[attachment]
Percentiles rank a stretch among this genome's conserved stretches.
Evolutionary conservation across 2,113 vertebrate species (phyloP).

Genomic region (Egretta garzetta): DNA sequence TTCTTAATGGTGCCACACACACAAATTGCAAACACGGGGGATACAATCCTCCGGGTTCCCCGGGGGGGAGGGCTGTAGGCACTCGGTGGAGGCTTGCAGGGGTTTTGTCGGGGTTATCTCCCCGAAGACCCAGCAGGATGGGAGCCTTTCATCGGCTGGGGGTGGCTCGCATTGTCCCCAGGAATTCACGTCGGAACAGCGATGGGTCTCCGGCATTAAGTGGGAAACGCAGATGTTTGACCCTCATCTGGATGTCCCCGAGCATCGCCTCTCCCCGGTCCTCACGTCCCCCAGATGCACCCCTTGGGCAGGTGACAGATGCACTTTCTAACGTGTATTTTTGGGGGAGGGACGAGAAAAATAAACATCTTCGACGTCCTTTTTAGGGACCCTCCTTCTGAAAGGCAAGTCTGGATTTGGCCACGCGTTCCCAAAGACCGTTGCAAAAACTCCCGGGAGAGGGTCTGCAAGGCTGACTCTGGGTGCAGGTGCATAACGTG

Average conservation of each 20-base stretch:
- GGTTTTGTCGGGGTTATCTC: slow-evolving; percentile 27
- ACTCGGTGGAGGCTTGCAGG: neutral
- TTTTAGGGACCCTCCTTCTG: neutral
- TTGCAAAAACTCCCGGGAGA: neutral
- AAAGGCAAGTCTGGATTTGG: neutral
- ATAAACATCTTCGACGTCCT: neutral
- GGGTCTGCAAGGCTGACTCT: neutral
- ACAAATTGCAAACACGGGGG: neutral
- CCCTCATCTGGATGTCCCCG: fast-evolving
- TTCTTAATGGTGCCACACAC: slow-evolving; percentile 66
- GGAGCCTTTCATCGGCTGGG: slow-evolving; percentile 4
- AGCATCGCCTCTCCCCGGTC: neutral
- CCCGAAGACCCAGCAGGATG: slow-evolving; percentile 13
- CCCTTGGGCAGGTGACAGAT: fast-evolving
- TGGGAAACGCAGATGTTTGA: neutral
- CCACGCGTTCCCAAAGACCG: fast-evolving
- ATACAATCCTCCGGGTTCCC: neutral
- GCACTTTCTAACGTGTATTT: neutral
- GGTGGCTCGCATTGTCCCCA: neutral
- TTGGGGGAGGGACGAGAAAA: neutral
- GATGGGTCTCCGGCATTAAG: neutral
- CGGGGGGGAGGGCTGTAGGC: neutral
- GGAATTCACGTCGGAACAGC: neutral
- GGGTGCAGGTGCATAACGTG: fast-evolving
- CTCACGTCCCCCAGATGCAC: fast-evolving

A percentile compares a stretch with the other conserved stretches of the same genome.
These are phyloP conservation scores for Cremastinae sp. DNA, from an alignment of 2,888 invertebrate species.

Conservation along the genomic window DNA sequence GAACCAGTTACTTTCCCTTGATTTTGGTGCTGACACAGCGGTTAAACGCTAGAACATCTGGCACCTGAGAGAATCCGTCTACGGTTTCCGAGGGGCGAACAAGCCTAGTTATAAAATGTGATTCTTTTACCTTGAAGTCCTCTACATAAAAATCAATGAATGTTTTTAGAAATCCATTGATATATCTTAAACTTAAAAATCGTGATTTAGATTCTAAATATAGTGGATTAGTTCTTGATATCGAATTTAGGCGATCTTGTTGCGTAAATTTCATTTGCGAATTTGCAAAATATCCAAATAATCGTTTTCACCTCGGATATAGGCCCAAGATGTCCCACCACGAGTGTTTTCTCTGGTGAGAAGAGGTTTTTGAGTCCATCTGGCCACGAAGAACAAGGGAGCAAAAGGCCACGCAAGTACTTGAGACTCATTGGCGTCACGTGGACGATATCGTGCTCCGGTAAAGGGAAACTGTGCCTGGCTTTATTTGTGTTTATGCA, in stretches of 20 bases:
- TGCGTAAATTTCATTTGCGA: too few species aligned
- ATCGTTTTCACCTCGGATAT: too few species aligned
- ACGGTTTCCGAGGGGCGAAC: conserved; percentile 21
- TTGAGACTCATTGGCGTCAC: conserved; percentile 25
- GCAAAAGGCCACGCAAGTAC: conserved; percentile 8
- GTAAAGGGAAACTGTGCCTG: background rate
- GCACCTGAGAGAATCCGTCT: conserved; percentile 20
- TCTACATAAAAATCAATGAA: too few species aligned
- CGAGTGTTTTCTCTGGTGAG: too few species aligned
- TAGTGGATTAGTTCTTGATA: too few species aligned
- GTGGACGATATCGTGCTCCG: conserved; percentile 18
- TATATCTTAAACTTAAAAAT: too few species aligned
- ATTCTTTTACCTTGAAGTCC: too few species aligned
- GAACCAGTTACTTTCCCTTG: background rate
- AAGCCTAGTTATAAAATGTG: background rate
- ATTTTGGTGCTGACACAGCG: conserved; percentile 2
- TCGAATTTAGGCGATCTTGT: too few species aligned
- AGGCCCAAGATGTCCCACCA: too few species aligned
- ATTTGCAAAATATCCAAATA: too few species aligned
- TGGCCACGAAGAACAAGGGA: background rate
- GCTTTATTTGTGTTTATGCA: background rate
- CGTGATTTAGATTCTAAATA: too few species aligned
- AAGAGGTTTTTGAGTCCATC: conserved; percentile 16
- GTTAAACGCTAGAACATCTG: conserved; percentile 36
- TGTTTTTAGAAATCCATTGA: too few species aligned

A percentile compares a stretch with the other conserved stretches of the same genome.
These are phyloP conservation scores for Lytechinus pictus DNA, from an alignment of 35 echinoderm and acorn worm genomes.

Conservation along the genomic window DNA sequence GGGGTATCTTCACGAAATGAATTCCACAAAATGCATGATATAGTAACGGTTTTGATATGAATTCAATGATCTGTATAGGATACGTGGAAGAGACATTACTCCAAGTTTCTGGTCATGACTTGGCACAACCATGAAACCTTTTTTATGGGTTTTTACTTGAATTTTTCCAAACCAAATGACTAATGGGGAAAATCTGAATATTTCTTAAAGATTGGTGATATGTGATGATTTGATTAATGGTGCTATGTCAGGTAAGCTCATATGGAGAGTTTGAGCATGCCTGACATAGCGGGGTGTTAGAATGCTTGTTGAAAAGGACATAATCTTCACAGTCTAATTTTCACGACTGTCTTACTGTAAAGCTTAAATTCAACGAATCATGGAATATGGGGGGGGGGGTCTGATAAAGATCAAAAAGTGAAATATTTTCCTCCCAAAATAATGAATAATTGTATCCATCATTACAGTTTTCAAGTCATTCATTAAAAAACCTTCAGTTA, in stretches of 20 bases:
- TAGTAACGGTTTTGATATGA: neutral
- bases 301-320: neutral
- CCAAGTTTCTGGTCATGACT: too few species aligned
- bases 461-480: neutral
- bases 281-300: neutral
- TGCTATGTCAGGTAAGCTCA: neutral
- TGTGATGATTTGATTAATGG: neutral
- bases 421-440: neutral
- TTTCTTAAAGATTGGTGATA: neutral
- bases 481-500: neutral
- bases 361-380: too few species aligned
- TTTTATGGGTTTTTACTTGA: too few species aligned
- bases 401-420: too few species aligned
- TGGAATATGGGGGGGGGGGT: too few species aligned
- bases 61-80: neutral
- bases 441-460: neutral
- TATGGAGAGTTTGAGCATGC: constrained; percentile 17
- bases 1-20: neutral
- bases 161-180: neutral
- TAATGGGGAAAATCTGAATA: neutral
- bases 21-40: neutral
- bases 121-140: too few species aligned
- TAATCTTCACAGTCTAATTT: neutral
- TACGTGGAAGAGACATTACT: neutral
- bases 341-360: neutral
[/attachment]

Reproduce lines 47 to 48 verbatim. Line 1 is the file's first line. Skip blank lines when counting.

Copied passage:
- AAGCCTAGTTATAAAATGTG: background rate
- ATTTTGGTGCTGACACAGCG: conserved; percentile 2